Why do I need to stop and start XAMPP every day for mySQL?

Problems with the Windows version of XAMPP, questions, comments, and anything related.

Why do I need to stop and start XAMPP every day for mySQL?

Postby normenclature » 09. August 2004 16:54

For some reason, mySQL loses its connectivity and in order to reconnect I have to stop XAMPP and then restart it again. :? Is there some kind of setting I need to configure in order to have it continuously "ON"?

I'm very new to mySQL, PHP, etc. but I'm learning fast and I have everything now running great. This one thing is really bothering me though. :( Thanks for any help you can offer :)
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Postby forethought » 10. August 2004 00:01

I have a similar problem, after about 5-6 hours, apache seems to stop working for me, I cannot access my index page via http://localhost or any other means, I have to shut down xampp and restart it.

I just tried installing apache and mysqul as a service, so we'll see if that changes anything.
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XAMPP Version: 1.8.3-2
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Postby normenclature » 10. August 2004 17:23

If that works, let me know how to do it will you?

I have no clue how to install those as services. Thanks!
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Postby forethought » 10. August 2004 22:57

That seemed to do the trick for me, to install Apache as a service, first make sure you stop the xampp program, and then run this batch file:

ApacheFriends\xampp\apache\apache_installservice.bat

Then run this batch file to install MySQL as a service:

ApacheFriends\xampp\mysql\mysql_installservice.bat

After that both should start each time your machine boots up.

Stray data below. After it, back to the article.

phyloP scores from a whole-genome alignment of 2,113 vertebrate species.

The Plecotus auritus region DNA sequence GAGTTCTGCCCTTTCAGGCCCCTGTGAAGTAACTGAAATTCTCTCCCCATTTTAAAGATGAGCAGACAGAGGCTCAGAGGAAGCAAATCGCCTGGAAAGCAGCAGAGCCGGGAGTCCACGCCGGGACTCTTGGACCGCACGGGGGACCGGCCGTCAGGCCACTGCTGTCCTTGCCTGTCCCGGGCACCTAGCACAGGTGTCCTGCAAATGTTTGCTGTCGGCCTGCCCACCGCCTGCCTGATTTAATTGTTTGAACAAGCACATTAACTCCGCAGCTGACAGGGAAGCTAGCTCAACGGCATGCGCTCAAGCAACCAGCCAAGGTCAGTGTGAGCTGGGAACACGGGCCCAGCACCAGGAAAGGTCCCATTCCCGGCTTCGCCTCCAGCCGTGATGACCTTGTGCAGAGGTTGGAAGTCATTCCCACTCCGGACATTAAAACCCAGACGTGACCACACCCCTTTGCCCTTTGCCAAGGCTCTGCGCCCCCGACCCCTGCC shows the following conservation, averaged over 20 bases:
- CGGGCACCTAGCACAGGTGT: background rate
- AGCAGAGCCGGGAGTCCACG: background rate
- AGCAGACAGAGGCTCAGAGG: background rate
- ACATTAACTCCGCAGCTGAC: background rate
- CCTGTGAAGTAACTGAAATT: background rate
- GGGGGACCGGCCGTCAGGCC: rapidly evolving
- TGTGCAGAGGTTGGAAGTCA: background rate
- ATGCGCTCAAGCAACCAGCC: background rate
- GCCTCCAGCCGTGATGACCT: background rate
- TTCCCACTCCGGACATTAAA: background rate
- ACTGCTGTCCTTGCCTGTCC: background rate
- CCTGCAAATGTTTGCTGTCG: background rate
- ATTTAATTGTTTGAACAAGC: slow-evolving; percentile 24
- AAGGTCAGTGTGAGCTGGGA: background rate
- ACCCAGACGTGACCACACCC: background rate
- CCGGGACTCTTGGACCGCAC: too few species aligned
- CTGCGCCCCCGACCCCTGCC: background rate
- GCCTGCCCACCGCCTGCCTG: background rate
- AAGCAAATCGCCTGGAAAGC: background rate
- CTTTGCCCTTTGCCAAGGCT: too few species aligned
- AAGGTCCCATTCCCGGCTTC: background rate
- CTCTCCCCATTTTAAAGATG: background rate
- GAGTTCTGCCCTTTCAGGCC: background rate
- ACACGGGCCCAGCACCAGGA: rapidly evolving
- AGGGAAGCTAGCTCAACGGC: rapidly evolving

Good luck.
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Thanks! Have you needed to stop and restart XAMPP yet?

Postby normenclature » 30. August 2004 19:19

You said that it worked for you. What you mean is that your mySQL and Apache server start and never STOP day after day?

Thanks again for the input-- I'd appreciate just one last response to confirm with no possibility of miscommunication.

Take Care!

n
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Postby forethought » 31. August 2004 01:12

Yep, that's it, after you install them both as a service, when you turn your machine on they never stop (at least mine haven't since I've done that). Though, if I'm not mistaken whenever you have to make changes to the httpd.conf file, you must stop the server, and whenever I do that I just reboot the machine so that both Apache and MySQL will automatically start back up on startup.

I hope this answers your question, and if not let me know and I'll try and be more specific.
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Re: Why do I need to stop and start XAMPP every day for mySQ

Postby ozental_uk » 31. August 2004 21:40

normenclature wrote:For some reason, mySQL loses its connectivity and in order to reconnect I have to stop XAMPP and then restart it again. :? Is there some kind of setting I need to configure in order to have it continuously "ON"?

I'm very new to mySQL, PHP, etc. but I'm learning fast and I have everything now running great. This one thing is really bothering me though. :( Thanks for any help you can offer :)


I'm actually getting the same problem. Mine seems to be OK for several hours and then dies, but sometimes the site is up for more than 24 hours without a problem and then dies. So frustrating.

When I have tried installing Apache and MySQL as services, I don't seem to be able to re-connect to the web site after a reboot - and yeah, they are certainly running as seen in Control Panel/Admin Tools/Services, so I usually end up uninstalling them as a service.

One thing I tried to date was a batch file that is scheduled every 6 or so hours:

start /wait c:\xampp\xampp_stop.bat
start /wait c:\xampp\xampp_start.bat

It kind helps, but not always. Today, either Apache or MySQL died after just 30 minutes or so.

Is there any way to see why it dies? Logs?
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Postby scebbrell » 01. September 2004 17:35

I have always run as a service and I have never had a single problem running 24/7, it's running on my main machine in the background whilst I get on with the real work. I have Windows caching set to give priority to background tasks but that is all.

If you make changes to any of the configuration files all you need to do is to restart the Apache service, this has the effect of restarting PHP and MySQL as they both depend on Apache running.